Missoula’s Ellie Smith to launch campaign for state Senate with “tribute to activists”

Rep. Ellie Hill Smith

Ellie Hill Smith of Missoula will launch her campaign for Montana Senate District 45 on Friday in what she’s billing as a “tribute to activists.”

Missoula Mayor John Engen, along with a lineup of musicians and artistic talent, will punctuate the evening event.

Smith announced her campaign kickoff in a press release sent this week to the Missoula Current.

“I came to progressive politics through a working class upbringing, running the Poverello Center, and as an attorney fighting for social and economic justice,” Hill said.

“Missoulians have always been on the front lines of grassroots activism, moving establishment Montana politics towards common objectives of social, economic and environmental justice.”

Hill won a close election in 2010 for the Montana House of Representatives and was re-elected to four terms. Now that she’s termed out, she’s looking to move to the Senate to “represent the voices of the people in a new office.”

Hill noted that she was voted “Missoula’s Best Activist” for 11 straight years in the former Missoula Independent reader survey for her advocacy and political engagement on progressive causes.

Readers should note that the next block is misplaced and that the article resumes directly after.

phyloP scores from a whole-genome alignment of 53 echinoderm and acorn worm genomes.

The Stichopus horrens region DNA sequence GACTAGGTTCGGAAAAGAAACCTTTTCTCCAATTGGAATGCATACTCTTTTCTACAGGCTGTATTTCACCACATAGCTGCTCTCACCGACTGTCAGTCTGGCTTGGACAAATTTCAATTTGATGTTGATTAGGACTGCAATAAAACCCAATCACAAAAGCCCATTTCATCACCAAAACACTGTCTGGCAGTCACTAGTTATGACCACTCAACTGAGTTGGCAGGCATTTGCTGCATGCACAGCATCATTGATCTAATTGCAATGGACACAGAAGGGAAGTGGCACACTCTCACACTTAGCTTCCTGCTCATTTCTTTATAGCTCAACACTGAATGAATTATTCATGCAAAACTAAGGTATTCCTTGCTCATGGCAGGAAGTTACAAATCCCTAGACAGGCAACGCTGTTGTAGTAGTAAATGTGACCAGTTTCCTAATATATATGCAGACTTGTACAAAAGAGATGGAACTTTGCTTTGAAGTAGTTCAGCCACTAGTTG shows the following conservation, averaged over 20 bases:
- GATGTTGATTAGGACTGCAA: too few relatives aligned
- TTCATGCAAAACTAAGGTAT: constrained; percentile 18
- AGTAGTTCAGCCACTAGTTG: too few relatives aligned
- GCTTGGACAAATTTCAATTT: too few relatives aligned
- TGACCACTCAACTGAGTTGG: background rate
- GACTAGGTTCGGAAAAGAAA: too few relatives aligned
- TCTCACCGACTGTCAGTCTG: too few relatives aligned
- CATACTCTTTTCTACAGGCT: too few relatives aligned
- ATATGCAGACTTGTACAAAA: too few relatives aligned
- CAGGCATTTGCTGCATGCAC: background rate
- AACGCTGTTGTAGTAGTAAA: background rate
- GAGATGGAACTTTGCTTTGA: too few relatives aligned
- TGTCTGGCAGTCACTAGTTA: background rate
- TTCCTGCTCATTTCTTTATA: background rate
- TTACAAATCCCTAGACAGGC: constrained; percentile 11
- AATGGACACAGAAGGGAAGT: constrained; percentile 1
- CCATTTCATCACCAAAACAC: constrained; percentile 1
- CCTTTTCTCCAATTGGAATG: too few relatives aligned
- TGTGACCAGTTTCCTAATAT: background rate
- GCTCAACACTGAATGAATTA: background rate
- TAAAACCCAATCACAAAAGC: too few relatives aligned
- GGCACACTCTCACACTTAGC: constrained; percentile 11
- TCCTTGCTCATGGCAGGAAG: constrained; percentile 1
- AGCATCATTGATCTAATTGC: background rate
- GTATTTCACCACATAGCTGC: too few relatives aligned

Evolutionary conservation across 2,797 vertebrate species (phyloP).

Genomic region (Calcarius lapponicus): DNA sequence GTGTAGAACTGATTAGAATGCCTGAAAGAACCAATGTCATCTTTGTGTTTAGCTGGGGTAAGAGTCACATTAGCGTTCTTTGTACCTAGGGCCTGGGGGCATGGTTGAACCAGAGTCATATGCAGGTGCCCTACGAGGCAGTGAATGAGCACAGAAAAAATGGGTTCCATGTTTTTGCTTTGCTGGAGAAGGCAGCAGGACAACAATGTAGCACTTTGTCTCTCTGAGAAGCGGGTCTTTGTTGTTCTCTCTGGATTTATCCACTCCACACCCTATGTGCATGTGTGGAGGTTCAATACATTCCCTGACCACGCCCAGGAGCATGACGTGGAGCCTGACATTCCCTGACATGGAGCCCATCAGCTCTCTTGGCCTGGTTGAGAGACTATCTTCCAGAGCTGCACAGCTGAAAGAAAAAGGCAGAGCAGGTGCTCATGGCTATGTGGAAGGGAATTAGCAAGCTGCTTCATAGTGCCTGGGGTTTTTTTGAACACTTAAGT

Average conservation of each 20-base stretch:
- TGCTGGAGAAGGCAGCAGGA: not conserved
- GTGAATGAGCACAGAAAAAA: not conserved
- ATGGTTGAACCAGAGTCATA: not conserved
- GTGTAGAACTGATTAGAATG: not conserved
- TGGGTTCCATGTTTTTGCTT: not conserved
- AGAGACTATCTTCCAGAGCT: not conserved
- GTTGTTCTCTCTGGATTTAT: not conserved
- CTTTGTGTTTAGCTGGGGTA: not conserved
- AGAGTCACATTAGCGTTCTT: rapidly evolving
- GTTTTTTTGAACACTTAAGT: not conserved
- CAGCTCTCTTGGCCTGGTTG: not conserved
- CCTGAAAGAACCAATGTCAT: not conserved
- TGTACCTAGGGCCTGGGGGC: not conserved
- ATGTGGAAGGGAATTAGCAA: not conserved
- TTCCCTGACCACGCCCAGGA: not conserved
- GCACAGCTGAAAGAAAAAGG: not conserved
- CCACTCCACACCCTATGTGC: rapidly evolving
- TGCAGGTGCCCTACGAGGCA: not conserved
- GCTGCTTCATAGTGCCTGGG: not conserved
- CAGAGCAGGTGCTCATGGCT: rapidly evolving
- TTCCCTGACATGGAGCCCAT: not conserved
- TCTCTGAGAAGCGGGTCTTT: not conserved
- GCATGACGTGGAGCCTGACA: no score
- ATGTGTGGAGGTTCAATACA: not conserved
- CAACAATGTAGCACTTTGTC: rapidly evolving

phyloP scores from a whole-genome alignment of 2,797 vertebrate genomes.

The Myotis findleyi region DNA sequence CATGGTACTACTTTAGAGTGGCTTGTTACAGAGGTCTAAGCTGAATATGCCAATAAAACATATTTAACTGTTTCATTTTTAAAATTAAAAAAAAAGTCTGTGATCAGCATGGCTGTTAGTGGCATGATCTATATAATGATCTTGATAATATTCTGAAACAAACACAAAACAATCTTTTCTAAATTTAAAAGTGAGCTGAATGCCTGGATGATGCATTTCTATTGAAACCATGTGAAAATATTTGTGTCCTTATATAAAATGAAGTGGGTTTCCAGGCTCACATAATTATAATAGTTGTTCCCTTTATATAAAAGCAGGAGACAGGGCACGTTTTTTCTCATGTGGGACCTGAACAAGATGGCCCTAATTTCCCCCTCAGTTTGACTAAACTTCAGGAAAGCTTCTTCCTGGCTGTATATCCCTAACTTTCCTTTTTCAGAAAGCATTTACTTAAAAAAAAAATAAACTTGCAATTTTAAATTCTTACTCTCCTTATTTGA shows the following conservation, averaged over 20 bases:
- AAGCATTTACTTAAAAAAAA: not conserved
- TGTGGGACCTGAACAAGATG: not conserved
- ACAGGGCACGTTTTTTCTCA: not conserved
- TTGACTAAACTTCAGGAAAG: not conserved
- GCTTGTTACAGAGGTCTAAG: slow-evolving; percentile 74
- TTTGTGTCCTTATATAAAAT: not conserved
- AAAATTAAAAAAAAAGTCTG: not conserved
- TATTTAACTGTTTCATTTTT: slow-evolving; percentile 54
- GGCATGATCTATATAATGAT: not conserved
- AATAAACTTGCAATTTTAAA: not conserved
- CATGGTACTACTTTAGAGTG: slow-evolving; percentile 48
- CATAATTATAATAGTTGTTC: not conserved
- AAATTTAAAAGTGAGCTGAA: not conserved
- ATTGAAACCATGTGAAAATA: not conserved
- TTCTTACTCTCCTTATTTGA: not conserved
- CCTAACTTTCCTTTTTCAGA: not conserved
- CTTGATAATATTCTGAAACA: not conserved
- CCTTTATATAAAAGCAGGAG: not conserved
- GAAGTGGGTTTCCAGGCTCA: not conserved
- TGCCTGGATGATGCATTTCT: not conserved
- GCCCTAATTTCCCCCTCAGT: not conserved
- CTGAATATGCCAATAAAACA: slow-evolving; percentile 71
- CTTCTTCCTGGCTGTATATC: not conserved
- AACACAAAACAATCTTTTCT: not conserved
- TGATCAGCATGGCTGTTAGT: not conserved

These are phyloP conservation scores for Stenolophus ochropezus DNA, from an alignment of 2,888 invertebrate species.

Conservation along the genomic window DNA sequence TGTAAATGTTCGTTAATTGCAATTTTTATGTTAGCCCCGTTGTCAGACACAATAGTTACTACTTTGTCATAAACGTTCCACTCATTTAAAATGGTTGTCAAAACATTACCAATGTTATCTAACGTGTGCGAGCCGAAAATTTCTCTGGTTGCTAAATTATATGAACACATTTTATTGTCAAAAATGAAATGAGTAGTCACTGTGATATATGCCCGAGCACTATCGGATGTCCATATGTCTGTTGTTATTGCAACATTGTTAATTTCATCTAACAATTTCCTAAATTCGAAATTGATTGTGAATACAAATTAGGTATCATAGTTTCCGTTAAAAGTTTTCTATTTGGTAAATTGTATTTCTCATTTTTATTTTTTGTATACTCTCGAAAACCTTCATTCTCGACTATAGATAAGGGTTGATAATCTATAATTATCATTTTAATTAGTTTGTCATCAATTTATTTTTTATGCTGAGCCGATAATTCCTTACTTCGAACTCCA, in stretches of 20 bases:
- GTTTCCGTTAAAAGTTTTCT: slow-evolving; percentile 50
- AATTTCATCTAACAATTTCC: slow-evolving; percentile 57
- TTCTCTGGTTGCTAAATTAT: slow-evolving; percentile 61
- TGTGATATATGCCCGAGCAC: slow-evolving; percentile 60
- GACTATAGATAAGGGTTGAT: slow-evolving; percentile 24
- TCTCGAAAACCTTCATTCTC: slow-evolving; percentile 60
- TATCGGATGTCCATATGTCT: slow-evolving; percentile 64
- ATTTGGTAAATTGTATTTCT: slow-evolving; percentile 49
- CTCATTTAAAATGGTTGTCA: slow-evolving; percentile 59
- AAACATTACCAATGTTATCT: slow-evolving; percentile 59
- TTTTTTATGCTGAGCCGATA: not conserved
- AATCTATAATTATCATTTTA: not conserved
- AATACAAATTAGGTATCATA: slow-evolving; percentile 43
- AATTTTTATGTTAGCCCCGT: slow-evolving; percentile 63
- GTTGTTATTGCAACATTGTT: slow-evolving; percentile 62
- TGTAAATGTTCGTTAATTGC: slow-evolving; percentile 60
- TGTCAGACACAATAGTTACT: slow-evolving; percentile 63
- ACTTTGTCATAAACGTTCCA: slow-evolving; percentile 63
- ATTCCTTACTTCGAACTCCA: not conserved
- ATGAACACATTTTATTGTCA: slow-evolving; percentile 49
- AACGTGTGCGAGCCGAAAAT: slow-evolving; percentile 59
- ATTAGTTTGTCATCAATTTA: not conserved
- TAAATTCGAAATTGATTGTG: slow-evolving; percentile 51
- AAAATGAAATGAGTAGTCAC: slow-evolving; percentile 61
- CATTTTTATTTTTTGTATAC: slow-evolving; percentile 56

“Ellie has been a proven and effective voice for Missoula in our Capitol,” Engen said. “I am happy to lend my support to send her back to represent us again.”

Friday’s campaign kick-off, planned in the Old Post parking lot at 6:30 p.m., includes a number of musicians, including Tom Catmull, Jeff Medley, Meg Hänsen and the Cigarette Girls Burlesque. It also includes Bob Wire, Guthrie and Summer Quist, Grace Decker, Josh Slotnick, Kat Hawkins, Bob Zimorino and Cash for Junkers.

Hill said the performers have each chosen a song, poem or other artistic expression to pay tribute to activism. The event will be emceed by actor and educator Reid Reimers and stand-up comedian Charley Macorn, and it includes free beer, face painting, balloon animals and a photo booth.

“I wanted to create an event that was not about politicians but about the music and values that inspires a movement,” said Hill.